…the peace of the world for generations, maybe centuries to come, will depend not just on America’s military might, which is the greatest in the world, or our wealth, which is the greatest in the world, but it is going to depend on our character, our belief in ourselves, our love of our country, our willingness to not only wear the flag but to stand up for the flag. And country music does that.

Prine proved Nixon wrong. On songs like “Flag Decal” and “Sam Stone,” the story of a heroin-addicted veteran, he spoke with the voice of the silenced, refusing to be spoken for. He would continue to do so, without breaking from the tradition Nixon tried to claim. While some of the highest-profile folkies of the previous generation, like Joni Mitchell and Paul Simon, were moving in an upscale direction, with jazz harmonies and LA session musicians, Prine played it closer to the vest. The early ’70s albums Sweet Revenge and Common Sense sound more akin to the outlaw country coming out of Texas in those years than to the archetype of the confessional folk singer.

Prine was even the co-writer, with Steve Goodman, of “You Never Even Called Me by My Name,” the self-described “perfect country and western song” that became a hit for David Allan Coe in 1975. After a couple of verses of heartbroken pining, a spoken interlude notes that the song has lacked any references to “mama or trains or trucks or prison or gettin’ drunk.” The final verse ties them all together. Prine declined to put his name on the song, for fear of causing offense to his fellow country fans. But it’s the kind of joke you can only tell about something you love.

Prine closed out the 1970s and kicked off the ’80s with Pink Cadillac and Storm Windows, the former recorded at Sun Studios in Memphis and the latter at Muscle Shoals in Sheffield, Alabama, both sites where canonical American music was born decades ago. They were attempts at putting his songwriting in a commercial context, inching closer toward contemporary country and fashionably retro rock ’n’ roll; both had covers emblazoned with glamour shots of Prine, with a neatly trimmed mustache, hair slicked back, in an open blazer. But even in the shiniest packaging, he was a little too eccentric for stardom. He never recorded for a major label again.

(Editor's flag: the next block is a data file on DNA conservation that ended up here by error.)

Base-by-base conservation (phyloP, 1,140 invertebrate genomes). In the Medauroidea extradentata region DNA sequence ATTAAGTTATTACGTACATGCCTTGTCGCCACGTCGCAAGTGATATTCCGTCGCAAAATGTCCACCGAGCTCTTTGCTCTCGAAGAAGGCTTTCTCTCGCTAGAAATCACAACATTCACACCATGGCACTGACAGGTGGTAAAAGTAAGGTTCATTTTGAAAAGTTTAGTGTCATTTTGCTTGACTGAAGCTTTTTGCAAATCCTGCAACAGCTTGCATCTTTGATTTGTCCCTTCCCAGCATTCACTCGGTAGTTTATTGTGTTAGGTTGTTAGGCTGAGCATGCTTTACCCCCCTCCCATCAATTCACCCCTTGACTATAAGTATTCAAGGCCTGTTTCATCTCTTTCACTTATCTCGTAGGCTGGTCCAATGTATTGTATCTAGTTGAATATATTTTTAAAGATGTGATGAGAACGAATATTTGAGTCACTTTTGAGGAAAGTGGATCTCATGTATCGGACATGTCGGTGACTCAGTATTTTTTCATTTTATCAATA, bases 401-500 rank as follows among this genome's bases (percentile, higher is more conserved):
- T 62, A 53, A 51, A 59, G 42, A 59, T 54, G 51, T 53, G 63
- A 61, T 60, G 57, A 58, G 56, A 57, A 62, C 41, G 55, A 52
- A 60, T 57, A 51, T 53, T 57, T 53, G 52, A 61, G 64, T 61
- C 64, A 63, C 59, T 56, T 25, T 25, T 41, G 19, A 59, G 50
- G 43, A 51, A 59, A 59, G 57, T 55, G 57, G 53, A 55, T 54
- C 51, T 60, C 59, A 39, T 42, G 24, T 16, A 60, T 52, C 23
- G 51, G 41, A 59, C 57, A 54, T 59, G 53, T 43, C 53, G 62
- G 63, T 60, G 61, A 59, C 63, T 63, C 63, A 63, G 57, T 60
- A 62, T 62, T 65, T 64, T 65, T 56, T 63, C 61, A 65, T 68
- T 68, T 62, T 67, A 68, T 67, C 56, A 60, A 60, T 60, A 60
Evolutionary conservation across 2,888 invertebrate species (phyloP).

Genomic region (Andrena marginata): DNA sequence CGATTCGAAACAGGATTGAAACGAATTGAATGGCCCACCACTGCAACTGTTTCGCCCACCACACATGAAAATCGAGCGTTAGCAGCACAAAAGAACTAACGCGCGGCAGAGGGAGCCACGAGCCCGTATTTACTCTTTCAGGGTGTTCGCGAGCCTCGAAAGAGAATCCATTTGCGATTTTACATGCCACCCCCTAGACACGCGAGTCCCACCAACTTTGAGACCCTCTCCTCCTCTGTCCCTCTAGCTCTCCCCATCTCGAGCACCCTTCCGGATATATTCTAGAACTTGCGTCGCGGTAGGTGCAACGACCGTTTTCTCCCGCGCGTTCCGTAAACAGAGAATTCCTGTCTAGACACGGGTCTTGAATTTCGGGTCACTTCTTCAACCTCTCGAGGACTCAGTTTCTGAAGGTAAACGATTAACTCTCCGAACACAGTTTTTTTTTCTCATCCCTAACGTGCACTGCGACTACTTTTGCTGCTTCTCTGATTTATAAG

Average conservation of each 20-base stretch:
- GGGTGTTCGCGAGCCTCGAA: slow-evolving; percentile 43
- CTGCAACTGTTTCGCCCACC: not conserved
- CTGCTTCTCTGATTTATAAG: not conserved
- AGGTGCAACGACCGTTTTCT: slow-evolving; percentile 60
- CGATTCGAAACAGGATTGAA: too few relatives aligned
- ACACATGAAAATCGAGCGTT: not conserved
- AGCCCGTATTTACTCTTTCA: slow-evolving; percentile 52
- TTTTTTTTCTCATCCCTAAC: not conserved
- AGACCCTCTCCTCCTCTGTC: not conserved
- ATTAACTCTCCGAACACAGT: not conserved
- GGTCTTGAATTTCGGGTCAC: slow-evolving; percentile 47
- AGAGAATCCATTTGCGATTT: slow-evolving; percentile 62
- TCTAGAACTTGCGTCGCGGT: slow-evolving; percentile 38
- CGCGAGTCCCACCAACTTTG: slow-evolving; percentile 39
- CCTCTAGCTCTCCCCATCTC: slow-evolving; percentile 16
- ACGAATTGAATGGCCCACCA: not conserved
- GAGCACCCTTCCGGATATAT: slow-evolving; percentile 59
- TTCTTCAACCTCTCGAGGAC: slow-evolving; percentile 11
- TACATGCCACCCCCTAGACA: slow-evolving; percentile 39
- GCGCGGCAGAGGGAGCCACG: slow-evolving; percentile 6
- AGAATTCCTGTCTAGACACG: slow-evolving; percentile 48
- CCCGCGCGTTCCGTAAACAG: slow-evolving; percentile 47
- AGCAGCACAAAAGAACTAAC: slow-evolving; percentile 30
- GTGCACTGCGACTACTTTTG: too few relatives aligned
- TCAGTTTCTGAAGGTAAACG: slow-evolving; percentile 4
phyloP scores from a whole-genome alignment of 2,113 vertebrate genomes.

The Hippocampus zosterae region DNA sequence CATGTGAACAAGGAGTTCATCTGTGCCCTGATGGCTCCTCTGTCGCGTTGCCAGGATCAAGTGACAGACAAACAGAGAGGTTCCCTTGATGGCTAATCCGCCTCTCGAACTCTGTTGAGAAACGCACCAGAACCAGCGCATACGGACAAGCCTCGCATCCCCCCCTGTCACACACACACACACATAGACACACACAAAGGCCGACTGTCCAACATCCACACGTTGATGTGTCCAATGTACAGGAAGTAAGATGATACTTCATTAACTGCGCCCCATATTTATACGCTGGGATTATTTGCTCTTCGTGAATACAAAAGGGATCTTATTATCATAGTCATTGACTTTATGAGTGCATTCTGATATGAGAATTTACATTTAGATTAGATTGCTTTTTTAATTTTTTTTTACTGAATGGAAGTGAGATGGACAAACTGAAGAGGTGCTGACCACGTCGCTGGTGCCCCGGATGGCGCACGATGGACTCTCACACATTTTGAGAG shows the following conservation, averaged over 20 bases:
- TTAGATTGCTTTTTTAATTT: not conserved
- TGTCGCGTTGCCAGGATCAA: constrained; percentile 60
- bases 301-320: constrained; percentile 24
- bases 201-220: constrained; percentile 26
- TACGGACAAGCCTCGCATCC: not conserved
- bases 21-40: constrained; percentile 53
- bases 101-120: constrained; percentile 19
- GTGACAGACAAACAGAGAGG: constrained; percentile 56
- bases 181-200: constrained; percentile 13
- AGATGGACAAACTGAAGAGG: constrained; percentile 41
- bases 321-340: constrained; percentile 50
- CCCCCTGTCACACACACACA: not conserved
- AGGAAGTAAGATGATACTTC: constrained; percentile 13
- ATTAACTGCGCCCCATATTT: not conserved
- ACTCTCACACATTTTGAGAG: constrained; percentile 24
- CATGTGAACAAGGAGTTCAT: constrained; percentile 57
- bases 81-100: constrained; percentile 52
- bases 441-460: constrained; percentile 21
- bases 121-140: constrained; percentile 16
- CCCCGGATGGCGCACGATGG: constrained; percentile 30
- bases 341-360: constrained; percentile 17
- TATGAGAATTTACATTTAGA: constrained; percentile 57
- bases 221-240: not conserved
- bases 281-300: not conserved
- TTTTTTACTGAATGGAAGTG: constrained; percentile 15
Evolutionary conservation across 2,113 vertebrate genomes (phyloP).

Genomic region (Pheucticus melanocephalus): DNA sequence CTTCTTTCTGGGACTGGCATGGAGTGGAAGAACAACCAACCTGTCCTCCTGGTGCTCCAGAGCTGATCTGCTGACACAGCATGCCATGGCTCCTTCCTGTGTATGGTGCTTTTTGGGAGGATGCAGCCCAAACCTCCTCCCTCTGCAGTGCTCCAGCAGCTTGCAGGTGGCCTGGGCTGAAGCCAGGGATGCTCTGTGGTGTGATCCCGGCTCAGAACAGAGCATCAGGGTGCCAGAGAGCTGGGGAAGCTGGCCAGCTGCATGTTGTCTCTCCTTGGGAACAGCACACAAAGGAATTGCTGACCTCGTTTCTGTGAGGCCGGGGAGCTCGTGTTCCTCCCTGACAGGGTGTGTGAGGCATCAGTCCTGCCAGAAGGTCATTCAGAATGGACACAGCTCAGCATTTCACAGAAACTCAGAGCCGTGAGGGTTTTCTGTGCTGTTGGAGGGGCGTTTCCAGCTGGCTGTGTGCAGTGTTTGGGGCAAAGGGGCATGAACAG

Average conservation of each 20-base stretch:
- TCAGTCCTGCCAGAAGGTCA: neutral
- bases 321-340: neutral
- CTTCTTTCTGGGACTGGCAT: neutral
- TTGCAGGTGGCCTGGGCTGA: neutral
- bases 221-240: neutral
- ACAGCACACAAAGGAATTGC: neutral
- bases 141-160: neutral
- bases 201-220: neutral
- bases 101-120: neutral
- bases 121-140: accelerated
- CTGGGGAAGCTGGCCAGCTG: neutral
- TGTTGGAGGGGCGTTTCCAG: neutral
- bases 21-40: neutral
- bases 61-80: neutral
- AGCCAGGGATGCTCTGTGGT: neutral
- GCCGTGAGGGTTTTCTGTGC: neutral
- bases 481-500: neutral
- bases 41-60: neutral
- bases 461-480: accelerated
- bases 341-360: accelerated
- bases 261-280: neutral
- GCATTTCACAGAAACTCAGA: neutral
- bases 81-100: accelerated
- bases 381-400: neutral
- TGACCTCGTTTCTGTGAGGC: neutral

By the mid-’80s, Prine had made the same move being taken at the time by alternative rock, founding an independent label, Oh Boy Records. It took him a moment to reconnect to his audience, but he did with 1991’s The Missing Years, produced by Howie Epstein of Tom Petty and the Heartbreakers. Featuring contributions from Bruce Springsteen, Bonnie Raitt, and Epstein’s boss, it won a Grammy for best contemporary folk album. Ironically, it was one of his less folky recordings, placing him nearer to the heartland rock that had become commercially viable by the early 1990s and the burgeoning Americana style that would come to be called alt-country. In 1999, In Spite of Ourselves, a collection of duets with female vocalists, took Prine back to the country songs he grew up listening to on the Grand Ole Opry. He followed it up with a sequel, For Better, or Worse, and a 2007 duet album with bluegrass singer Mac Wiseman with a title that could serve as a manifesto: Standard Songs for Average People.

For a songwriter with such an impressive body of work, Prine shone doing renditions of other writers’ songs. Among the last he recorded is an odd one, a version of Stevie Wonder’s 1984 hit “I Just Called to Say I Love You,” a digital single released after Prine’s final album, 2018’s The Tree of Forgiveness. Even for Wonder’s biggest fans—and I happen to count myself among them—the song can come across as corny, with its syrupy synthesizers and blunt declarations of love. You’re more likely to hear it at the drugstore than to put it on at home. But hearing it in Prine’s voice, you discover what you may have overlooked. What seemed overly earnest and straightforward reveals itself to be wry and self-effacing at the same time. It’s a testament not only to the brilliance of a deceptively simple song but also to Prine’s powers of observation, his ability to find depths in the ordinary and everyday that the rest of us tend to miss. Like many of his own best songs, it takes the form of delivering a message. No special occasion, nothing much to say. Just wanted to talk. It was always good to hear from him.